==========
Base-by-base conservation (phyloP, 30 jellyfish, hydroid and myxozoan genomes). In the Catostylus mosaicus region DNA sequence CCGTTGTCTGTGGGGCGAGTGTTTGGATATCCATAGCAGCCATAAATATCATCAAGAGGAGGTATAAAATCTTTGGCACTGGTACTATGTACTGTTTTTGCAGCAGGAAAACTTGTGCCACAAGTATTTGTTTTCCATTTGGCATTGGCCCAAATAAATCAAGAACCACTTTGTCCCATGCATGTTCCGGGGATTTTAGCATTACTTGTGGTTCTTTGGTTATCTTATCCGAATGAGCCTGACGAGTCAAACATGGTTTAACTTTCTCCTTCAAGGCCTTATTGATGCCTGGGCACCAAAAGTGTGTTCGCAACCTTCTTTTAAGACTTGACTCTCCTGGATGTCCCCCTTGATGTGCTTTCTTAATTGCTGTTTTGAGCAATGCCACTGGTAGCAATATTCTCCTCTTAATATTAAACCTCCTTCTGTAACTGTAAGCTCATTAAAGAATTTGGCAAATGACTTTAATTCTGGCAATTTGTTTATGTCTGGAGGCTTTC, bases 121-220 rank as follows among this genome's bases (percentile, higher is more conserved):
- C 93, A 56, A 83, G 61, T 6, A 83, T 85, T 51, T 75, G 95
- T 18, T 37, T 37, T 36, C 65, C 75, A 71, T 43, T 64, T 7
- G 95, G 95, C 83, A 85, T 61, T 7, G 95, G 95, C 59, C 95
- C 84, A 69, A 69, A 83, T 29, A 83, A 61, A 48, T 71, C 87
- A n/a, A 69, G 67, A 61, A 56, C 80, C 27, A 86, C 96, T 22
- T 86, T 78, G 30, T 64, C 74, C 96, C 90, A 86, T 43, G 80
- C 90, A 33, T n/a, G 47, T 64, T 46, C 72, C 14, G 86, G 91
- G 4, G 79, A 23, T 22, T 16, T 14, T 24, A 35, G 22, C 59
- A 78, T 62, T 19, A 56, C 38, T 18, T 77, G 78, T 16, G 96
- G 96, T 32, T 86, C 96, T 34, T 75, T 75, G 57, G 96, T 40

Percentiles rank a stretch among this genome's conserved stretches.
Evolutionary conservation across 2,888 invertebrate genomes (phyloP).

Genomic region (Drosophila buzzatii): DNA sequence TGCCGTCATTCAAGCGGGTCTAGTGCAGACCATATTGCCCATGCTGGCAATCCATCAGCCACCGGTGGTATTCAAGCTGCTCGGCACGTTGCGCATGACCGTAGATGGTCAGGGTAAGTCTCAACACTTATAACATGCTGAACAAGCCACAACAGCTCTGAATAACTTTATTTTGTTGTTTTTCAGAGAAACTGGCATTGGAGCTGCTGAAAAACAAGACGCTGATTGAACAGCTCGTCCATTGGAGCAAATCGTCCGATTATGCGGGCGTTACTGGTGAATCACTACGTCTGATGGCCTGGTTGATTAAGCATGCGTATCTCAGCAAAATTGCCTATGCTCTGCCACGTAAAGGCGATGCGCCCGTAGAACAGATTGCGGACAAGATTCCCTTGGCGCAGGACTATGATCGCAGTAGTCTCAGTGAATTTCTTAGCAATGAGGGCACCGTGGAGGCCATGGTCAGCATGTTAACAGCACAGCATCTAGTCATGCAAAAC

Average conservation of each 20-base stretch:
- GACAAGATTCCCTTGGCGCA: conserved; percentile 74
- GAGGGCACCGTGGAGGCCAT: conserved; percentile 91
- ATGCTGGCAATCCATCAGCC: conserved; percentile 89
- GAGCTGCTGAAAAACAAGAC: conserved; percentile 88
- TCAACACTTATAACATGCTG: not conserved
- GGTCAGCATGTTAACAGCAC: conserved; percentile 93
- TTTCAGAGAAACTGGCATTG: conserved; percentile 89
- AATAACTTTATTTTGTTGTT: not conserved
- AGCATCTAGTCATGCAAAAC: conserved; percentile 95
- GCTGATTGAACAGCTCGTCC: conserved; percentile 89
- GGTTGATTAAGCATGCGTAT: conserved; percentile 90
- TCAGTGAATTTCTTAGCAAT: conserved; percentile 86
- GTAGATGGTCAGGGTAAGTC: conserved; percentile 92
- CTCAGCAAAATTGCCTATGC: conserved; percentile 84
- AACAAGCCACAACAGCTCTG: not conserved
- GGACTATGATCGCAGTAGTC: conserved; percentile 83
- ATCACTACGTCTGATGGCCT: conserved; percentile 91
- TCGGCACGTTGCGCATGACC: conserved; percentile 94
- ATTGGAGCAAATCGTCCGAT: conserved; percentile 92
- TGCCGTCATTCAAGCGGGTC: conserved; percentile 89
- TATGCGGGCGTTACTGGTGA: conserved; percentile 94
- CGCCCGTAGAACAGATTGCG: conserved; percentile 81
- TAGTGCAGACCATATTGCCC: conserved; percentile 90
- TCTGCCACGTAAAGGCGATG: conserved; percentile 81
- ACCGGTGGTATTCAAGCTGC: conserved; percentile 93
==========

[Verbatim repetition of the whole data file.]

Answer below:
Base-by-base conservation (phyloP, 30 jellyfish, hydroid and myxozoan genomes). In the Catostylus mosaicus region DNA sequence CCGTTGTCTGTGGGGCGAGTGTTTGGATATCCATAGCAGCCATAAATATCATCAAGAGGAGGTATAAAATCTTTGGCACTGGTACTATGTACTGTTTTTGCAGCAGGAAAACTTGTGCCACAAGTATTTGTTTTCCATTTGGCATTGGCCCAAATAAATCAAGAACCACTTTGTCCCATGCATGTTCCGGGGATTTTAGCATTACTTGTGGTTCTTTGGTTATCTTATCCGAATGAGCCTGACGAGTCAAACATGGTTTAACTTTCTCCTTCAAGGCCTTATTGATGCCTGGGCACCAAAAGTGTGTTCGCAACCTTCTTTTAAGACTTGACTCTCCTGGATGTCCCCCTTGATGTGCTTTCTTAATTGCTGTTTTGAGCAATGCCACTGGTAGCAATATTCTCCTCTTAATATTAAACCTCCTTCTGTAACTGTAAGCTCATTAAAGAATTTGGCAAATGACTTTAATTCTGGCAATTTGTTTATGTCTGGAGGCTTTC, bases 121-220 rank as follows among this genome's bases (percentile, higher is more conserved):
- C 93, A 56, A 83, G 61, T 6, A 83, T 85, T 51, T 75, G 95
- T 18, T 37, T 37, T 36, C 65, C 75, A 71, T 43, T 64, T 7
- G 95, G 95, C 83, A 85, T 61, T 7, G 95, G 95, C 59, C 95
- C 84, A 69, A 69, A 83, T 29, A 83, A 61, A 48, T 71, C 87
- A n/a, A 69, G 67, A 61, A 56, C 80, C 27, A 86, C 96, T 22
- T 86, T 78, G 30, T 64, C 74, C 96, C 90, A 86, T 43, G 80
- C 90, A 33, T n/a, G 47, T 64, T 46, C 72, C 14, G 86, G 91
- G 4, G 79, A 23, T 22, T 16, T 14, T 24, A 35, G 22, C 59
- A 78, T 62, T 19, A 56, C 38, T 18, T 77, G 78, T 16, G 96
- G 96, T 32, T 86, C 96, T 34, T 75, T 75, G 57, G 96, T 40

Percentiles rank a stretch among this genome's conserved stretches.
Evolutionary conservation across 2,888 invertebrate genomes (phyloP).

Genomic region (Drosophila buzzatii): DNA sequence TGCCGTCATTCAAGCGGGTCTAGTGCAGACCATATTGCCCATGCTGGCAATCCATCAGCCACCGGTGGTATTCAAGCTGCTCGGCACGTTGCGCATGACCGTAGATGGTCAGGGTAAGTCTCAACACTTATAACATGCTGAACAAGCCACAACAGCTCTGAATAACTTTATTTTGTTGTTTTTCAGAGAAACTGGCATTGGAGCTGCTGAAAAACAAGACGCTGATTGAACAGCTCGTCCATTGGAGCAAATCGTCCGATTATGCGGGCGTTACTGGTGAATCACTACGTCTGATGGCCTGGTTGATTAAGCATGCGTATCTCAGCAAAATTGCCTATGCTCTGCCACGTAAAGGCGATGCGCCCGTAGAACAGATTGCGGACAAGATTCCCTTGGCGCAGGACTATGATCGCAGTAGTCTCAGTGAATTTCTTAGCAATGAGGGCACCGTGGAGGCCATGGTCAGCATGTTAACAGCACAGCATCTAGTCATGCAAAAC

Average conservation of each 20-base stretch:
- GACAAGATTCCCTTGGCGCA: conserved; percentile 74
- GAGGGCACCGTGGAGGCCAT: conserved; percentile 91
- ATGCTGGCAATCCATCAGCC: conserved; percentile 89
- GAGCTGCTGAAAAACAAGAC: conserved; percentile 88
- TCAACACTTATAACATGCTG: not conserved
- GGTCAGCATGTTAACAGCAC: conserved; percentile 93
- TTTCAGAGAAACTGGCATTG: conserved; percentile 89
- AATAACTTTATTTTGTTGTT: not conserved
- AGCATCTAGTCATGCAAAAC: conserved; percentile 95
- GCTGATTGAACAGCTCGTCC: conserved; percentile 89
- GGTTGATTAAGCATGCGTAT: conserved; percentile 90
- TCAGTGAATTTCTTAGCAAT: conserved; percentile 86
- GTAGATGGTCAGGGTAAGTC: conserved; percentile 92
- CTCAGCAAAATTGCCTATGC: conserved; percentile 84
- AACAAGCCACAACAGCTCTG: not conserved
- GGACTATGATCGCAGTAGTC: conserved; percentile 83
- ATCACTACGTCTGATGGCCT: conserved; percentile 91
- TCGGCACGTTGCGCATGACC: conserved; percentile 94
- ATTGGAGCAAATCGTCCGAT: conserved; percentile 92
- TGCCGTCATTCAAGCGGGTC: conserved; percentile 89
- TATGCGGGCGTTACTGGTGA: conserved; percentile 94
- CGCCCGTAGAACAGATTGCG: conserved; percentile 81
- TAGTGCAGACCATATTGCCC: conserved; percentile 90
- TCTGCCACGTAAAGGCGATG: conserved; percentile 81
- ACCGGTGGTATTCAAGCTGC: conserved; percentile 93